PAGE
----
Application of Cellulose Nanomaterials in Water Treatment Processes
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Many advanced water treatment processes have been designed and implemented to purify water, such as adsorption, photocatalysis, and membrane filtration processes. All these processes have the potential to be enhanced through the use of nanotechnology, although it is paramount that materials that are both functional and sustainable be used. The most abundant resource on the planet, cellulose, fits the above criteria as it is the source of cellulose nanomaterials (CNs). CNs which encompass both cellulose nanocrystals (CNCs) and cellulose nanofibres (CNFs) possess, many excellent properties, such as high specific strength, enormous surface area, high dispersibility in water, and immense potential for modification via the surface hydroxyl groups. Their ease of modification and abundance make them excellent candidates for water treatment applications, both in pristine form and as nanocomposites. They can be easily incorporated into both aerogel and hydrogel structures to adsorb contaminants, coated with semiconducting metal oxides as supports for photocatalysts, and embedding them in membranes to enhance strength and functionality in membrane filtration processes. This thesis will explore (1) the synthesis of new CN nanocomposites tailored for advanced water treatment operations, and (2) the fabrication and evaluation of continuous water treatment processes utilizing CN nanocomposites.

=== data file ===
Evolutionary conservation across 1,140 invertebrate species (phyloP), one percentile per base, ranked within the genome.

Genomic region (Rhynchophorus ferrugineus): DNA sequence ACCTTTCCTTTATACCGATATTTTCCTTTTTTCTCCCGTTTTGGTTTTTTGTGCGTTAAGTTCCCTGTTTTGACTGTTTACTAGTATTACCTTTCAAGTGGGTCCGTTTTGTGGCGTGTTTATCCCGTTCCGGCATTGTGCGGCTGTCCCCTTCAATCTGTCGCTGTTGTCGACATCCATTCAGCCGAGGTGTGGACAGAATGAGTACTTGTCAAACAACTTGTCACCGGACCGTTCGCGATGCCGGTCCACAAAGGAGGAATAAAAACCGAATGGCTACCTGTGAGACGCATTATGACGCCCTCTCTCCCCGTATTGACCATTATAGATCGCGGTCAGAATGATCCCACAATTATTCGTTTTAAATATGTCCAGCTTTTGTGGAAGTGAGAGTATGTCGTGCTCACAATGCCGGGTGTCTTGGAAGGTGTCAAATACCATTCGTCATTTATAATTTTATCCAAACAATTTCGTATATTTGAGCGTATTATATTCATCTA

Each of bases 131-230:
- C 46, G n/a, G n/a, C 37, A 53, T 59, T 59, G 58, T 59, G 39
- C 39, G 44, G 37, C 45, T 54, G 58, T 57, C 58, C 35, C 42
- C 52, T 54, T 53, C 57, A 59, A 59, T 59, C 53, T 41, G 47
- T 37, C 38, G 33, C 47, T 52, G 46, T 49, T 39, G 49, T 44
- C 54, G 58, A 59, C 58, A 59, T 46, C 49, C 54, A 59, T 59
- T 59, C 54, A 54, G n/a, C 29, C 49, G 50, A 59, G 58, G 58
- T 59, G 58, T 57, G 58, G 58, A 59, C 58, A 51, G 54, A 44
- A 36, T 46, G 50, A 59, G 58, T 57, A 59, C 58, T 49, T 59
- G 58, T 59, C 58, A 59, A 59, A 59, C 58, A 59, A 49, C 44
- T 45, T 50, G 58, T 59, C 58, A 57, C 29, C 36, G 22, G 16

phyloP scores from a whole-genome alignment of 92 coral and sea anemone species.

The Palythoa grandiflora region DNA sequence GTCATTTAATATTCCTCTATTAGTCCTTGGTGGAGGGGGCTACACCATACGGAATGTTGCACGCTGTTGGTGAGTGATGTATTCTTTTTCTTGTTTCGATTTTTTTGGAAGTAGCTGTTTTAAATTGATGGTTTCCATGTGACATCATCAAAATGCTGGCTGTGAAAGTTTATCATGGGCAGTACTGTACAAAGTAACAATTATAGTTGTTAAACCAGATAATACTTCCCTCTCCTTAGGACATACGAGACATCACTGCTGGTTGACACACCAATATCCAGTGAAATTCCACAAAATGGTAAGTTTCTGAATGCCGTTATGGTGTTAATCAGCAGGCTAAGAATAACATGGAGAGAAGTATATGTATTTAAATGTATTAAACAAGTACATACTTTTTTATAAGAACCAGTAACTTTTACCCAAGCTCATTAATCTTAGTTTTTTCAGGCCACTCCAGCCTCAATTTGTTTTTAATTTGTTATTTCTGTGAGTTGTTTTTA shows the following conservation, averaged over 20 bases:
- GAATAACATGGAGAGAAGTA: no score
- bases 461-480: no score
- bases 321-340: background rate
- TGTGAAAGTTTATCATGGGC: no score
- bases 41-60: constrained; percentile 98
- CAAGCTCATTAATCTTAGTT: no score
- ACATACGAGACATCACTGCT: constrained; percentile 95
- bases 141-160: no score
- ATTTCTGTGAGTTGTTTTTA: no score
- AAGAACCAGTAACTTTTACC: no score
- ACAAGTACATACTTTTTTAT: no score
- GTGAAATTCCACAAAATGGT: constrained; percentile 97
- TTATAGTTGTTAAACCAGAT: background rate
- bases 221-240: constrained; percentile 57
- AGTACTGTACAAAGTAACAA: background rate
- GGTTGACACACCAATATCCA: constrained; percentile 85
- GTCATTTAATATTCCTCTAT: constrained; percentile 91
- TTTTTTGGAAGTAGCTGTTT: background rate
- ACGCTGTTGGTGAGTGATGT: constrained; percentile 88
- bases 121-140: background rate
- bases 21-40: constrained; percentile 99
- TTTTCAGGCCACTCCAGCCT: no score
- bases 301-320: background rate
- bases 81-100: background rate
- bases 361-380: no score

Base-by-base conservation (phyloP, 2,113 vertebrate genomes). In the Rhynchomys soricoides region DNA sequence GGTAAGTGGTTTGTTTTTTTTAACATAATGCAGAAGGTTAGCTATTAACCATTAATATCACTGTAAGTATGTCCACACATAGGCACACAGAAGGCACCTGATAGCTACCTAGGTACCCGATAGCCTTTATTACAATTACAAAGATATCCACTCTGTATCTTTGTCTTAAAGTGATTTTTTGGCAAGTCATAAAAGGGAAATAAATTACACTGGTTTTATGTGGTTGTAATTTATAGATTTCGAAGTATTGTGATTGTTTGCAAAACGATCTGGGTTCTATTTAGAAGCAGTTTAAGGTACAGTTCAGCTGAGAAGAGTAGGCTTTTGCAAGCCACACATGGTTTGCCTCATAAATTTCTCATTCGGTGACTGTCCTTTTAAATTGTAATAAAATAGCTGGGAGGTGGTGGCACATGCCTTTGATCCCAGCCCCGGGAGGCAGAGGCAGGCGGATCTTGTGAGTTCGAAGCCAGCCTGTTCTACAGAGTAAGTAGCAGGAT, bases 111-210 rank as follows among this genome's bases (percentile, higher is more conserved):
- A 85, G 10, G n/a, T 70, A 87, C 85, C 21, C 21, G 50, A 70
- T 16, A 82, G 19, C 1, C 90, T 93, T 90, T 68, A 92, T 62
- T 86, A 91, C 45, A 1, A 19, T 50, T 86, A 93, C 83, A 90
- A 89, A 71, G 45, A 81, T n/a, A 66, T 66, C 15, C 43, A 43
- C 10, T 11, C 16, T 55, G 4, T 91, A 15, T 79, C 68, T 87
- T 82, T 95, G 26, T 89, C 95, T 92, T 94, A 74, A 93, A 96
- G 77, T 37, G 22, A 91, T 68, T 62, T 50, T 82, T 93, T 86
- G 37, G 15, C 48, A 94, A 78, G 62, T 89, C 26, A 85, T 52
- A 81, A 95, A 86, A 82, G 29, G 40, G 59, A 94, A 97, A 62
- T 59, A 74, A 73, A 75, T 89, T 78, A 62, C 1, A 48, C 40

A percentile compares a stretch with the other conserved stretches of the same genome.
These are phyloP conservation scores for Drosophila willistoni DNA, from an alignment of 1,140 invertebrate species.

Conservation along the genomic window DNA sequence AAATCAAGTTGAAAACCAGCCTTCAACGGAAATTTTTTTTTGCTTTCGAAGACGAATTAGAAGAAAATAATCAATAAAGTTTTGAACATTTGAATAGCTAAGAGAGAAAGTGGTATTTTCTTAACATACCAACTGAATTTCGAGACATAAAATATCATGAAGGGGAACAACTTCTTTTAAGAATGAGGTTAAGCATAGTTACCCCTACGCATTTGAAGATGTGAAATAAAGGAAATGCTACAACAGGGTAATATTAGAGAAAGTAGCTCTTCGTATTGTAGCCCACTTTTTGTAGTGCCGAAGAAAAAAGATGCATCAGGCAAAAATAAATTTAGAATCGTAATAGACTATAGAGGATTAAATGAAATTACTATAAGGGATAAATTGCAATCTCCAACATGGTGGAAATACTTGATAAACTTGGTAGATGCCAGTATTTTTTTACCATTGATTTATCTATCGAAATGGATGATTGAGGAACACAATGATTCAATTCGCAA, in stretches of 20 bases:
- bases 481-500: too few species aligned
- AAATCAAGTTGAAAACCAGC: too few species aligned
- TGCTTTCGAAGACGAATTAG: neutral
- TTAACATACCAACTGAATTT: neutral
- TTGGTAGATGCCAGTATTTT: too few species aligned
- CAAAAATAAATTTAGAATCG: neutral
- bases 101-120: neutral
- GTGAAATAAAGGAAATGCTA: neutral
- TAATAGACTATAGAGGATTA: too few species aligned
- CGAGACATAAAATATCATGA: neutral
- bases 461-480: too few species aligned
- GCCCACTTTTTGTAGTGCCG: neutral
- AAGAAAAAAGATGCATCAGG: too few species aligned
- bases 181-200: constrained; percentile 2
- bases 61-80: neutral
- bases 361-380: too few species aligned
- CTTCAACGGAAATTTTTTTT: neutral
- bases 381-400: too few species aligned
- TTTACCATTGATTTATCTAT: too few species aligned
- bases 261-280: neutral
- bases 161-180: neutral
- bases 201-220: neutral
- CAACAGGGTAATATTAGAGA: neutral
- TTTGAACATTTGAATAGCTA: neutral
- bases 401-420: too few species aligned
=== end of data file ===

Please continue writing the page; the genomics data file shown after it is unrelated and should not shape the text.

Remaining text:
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Nathan Grishkewich (2020). Application of Cellulose Nanomaterials in Water Treatment Processes. UWSpace. http://hdl.handle.net/10012/15505